Fans brave the heat to see Jenni Rivera get a posthumous Hollywood Walk of Fame star

The late regional Mexican singer Jenni Rivera became the recipient of the 2,783rd star on the iconic Hollywood Walk of Fame on Thursday, as her five children accepted the accolade on their mother’s behalf.

“It’s such an honor to be the daughter of such an amazing woman, a woman that accomplished so much,” said Janney Marin Rivera, better known as Chiquis, during the ceremony. “But more than anything, being the daughter of a woman who left her footprints on this earth and in so many people’s hearts.”

Chiquis, along with siblings Johnny Lopez, Jacqie Rivera, Jenicka Lopez and Michael Rivera, were joined by Mexican singer Gloria Trevi, who befriended Jenni Rivera before she died in a plane crash in December 2012.

“Today is a very special day. Today we are honoring and celebrating the beautiful life and art of a brilliant distinguished woman,” Trevi said. “Today, love and talent defeat death, because Jenni Rivera, ‘la Diva de la Banda’, ‘la Mariposa de Barrio,’ la hija, la hermana, la mujer, la amiga, la madre, lives through all of us who love her and admire her.”

The star sits in front of Capitol Records at 1750 Vine St., not far from Tejano legend Selena Quintanilla’s star. Roughly 250 fans lined the sidewalk on the corner of Yucca and Vine streets before security allowed them into the event. It wouldn’t take long before that number doubled, with fans taking to the sidewalk to hear the live loud banda bass riffs and emotional statements from friends and family.

“One of my mom’s favorite exes used to work in this vicinity. We would come and check in on him and she always dreamt — I remember sitting in the car, in her Mercedes, and she always dreamt, ‘I’m gonna have my star here one day,’” said an emotional Jenicka Lopez. “I thought it was impossible after she passed away, but God has a beautiful way of proving people wrong.”

Despite the heat and lack of shade, Rivera’s loyal followers endured the scorching sun graciously, honoring the self-proclaimed “Diva de la Banda.” It didn’t matter that sweat was dripping from their foreheads. Many used hand fans to cool themselves while cheers of “Jenni” rose from the crowd.

Rivera may have died more than a decade ago, but her message of empowerment to her fans, especially her female followers, continues to be celebrated. Fans honor the singer known for her brassy, sassy and bold persona who belted out big breathy songs about love, heartache and the challenges that women face, themes still very relevant today, which live on in songs such as “Inolvidable,” “La Gran Señora” and “Ovarios.”

Rivera was a Latina with big influence. Yoseline Castañeda says it’s the reason she traveled all the way from Beloit, Wis., briefly popping into Lodi, Calif. to greet her sister before embarking on a five-hour road trip to make the ceremony.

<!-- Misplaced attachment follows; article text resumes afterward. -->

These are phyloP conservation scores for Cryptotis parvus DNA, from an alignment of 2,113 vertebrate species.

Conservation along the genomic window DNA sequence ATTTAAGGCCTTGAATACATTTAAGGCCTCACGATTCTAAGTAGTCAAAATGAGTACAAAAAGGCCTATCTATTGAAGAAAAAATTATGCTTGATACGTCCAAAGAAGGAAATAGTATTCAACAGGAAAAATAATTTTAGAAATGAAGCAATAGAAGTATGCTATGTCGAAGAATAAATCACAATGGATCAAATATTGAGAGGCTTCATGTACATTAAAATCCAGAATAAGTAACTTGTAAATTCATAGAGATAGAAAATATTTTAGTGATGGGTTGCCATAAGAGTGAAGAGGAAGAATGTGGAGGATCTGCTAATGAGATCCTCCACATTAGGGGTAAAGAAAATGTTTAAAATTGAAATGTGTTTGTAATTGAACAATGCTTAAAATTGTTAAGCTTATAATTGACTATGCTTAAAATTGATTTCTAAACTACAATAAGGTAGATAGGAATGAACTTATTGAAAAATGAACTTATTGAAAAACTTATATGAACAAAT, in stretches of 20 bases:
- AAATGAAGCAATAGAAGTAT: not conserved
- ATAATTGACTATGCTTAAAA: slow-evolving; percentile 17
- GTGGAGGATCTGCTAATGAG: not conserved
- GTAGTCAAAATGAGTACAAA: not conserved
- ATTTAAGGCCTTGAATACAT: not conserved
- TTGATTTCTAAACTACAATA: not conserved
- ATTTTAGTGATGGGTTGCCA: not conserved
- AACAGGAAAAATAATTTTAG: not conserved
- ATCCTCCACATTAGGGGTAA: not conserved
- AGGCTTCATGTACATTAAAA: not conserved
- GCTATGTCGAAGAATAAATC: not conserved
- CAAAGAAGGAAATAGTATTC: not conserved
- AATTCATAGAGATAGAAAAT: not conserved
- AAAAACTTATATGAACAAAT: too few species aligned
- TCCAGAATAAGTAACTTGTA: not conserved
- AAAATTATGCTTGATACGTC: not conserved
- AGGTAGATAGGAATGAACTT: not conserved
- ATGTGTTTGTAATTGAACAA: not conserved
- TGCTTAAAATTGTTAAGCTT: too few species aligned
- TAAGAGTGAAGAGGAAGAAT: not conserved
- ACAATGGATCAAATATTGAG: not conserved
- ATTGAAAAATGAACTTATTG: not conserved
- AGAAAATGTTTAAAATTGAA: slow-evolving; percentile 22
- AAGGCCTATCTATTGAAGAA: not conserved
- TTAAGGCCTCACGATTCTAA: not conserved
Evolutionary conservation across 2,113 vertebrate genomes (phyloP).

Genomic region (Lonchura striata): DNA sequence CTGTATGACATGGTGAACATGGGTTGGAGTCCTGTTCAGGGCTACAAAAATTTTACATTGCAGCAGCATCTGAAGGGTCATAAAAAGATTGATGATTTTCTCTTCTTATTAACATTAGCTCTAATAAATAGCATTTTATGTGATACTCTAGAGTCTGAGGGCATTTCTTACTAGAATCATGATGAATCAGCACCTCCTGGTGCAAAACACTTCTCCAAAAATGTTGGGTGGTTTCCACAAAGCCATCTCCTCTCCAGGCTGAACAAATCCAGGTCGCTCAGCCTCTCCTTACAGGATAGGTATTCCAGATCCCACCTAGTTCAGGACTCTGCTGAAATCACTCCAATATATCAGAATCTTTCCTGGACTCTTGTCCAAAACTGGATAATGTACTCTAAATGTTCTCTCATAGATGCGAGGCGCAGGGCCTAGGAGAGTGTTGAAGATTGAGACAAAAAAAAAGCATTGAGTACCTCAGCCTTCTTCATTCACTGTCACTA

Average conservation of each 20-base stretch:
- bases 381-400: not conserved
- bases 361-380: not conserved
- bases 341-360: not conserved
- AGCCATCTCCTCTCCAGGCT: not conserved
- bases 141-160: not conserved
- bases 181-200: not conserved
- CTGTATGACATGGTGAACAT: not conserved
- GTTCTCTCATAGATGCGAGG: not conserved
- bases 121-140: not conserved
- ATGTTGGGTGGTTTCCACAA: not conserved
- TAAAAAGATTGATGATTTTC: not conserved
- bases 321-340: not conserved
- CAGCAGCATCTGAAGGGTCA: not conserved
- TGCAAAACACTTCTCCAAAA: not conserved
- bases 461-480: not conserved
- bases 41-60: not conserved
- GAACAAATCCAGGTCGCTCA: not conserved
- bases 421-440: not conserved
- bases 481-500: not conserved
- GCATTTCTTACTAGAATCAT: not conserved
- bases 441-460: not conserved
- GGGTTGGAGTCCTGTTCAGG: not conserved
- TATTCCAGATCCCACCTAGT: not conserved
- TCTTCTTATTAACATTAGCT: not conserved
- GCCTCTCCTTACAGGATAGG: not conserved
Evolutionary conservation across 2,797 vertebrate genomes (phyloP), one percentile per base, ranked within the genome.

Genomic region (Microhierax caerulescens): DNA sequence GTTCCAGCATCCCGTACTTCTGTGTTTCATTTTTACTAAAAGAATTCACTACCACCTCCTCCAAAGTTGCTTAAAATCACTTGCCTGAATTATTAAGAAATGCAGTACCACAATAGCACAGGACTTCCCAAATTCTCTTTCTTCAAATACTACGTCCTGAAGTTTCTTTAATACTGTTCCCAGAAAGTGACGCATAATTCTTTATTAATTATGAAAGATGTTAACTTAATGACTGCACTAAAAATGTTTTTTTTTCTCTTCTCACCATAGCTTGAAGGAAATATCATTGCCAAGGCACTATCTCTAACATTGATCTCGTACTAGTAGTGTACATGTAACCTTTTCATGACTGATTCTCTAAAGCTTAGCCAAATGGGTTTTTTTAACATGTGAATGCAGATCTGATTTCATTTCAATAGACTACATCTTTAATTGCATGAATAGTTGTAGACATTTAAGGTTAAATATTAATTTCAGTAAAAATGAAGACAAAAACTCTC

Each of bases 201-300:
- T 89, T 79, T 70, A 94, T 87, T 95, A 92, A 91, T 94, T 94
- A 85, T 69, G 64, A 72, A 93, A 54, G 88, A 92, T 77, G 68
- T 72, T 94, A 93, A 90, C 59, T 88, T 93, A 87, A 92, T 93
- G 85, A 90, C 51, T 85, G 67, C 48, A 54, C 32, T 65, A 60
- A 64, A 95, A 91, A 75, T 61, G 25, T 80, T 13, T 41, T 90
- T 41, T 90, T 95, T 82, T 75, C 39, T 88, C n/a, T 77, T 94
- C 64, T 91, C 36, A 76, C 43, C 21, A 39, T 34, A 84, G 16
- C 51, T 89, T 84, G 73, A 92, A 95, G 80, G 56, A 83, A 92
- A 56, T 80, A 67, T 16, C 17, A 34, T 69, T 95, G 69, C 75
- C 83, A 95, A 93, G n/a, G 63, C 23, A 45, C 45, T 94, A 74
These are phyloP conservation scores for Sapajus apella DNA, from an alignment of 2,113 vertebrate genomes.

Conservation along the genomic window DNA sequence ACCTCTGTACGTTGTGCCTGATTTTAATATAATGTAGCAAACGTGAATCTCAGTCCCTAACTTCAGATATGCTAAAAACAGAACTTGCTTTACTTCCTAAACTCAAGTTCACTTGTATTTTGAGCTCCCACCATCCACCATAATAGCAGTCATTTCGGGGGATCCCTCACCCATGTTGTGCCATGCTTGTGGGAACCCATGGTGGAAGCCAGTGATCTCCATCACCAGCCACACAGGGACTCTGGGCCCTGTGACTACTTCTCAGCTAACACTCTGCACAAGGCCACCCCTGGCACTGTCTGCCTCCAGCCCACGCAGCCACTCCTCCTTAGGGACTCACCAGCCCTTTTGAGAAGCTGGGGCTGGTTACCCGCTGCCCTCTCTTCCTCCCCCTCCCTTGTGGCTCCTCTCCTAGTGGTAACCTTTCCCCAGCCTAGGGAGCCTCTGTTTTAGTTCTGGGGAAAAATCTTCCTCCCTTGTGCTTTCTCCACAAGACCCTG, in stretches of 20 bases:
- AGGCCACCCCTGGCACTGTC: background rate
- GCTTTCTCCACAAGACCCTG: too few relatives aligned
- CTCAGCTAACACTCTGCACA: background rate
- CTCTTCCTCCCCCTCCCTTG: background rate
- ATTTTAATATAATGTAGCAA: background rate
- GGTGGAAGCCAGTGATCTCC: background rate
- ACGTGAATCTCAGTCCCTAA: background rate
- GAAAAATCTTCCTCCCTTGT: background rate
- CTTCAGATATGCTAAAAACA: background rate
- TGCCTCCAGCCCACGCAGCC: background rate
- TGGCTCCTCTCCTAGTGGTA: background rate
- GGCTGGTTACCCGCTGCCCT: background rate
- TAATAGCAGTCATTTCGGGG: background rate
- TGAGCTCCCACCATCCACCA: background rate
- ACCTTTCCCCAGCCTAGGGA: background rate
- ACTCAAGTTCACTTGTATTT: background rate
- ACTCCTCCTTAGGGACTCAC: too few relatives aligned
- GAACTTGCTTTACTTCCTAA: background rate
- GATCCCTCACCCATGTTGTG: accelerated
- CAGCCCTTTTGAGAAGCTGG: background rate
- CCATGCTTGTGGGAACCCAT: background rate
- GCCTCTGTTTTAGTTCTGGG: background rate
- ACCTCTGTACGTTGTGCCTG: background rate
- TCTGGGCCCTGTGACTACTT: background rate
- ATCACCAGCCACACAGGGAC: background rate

“I was like, ‘Oh, she’s [being honored], I have to book my flight, I have to be there,’” Castañeda said as she swiveled her head in search of a street vendor selling T-shirts. “I’m excited but sad. I couldn’t see her live because I was still young, but at least I could still be a part of this. It makes me proud.”

Castañeda said there’s not a single family party that takes place without Rivera’s music, She says “No Llega el Olvido,” an emotionally driven ballad about a lover who hasn’t forgotten her love, is her favorite song.

Meliza Ramos and her 13-year-old daughter also came from out of state to be at the ceremony, driving eight hours from Tucson, Ariz. Ramos says that Rivera’s influence runs much deeper than song lyrics, attributing a portion of the singer’s success to her ability to be open and vulnerable with fans.

“I can relate to her. I mean, we grew up here in L.A.,” Ramos said.” I had the same kind of struggles, same family structure. So I think it’s just relatable to see someone who came from the same background and place that I did succeed. Usually when artists come out they don’t tell you much about their background, and when you do expose the good, bad and the ugly of your life, people can relate a bit.”

Superfan Victoria Barakat stood out with her wide-brim sun hat, Jenni Rivera T-shirt and tattoos and a bedazzled framed photo of her idol, which she held above her head for most of the event. Barakat said she has followed Rivera since 1993 and saw her in concert more than 20 times, She was even invited to meet Rivera backstage.

“To be able to represent her is amazing and I love it,” Barakat said. “Even though she’s not here anymore, it’s like she is. I feel her here.”

Barakat recalled she was making her regular commute to an ultrasound tech class when the news of Rivera’s death broke.

“I was on the 10 Freeway when I heard the radio say Jenni Rivera’s plane crashed and my heart fell to the floor,” Barakat said. “Once I knew that she was dead, I couldn’t listen to her music for over six months because every time I did I would cry.”

As the event wrapped up, fans lingered in the closed-off portion of Vine Street before being cleared out by police and event staff. Admirers like Veronica Nakaya left with even more Jenni Rivera memories than she came with.

“I’m a workaholic. This time I was like, ‘No, I’m taking the day off,’” said the mother of four. “Jenni represents me as a Latina woman, as a single mother, as an ordinary woman. Even though she’s up in heaven, look at all the people that [came out to support her].”

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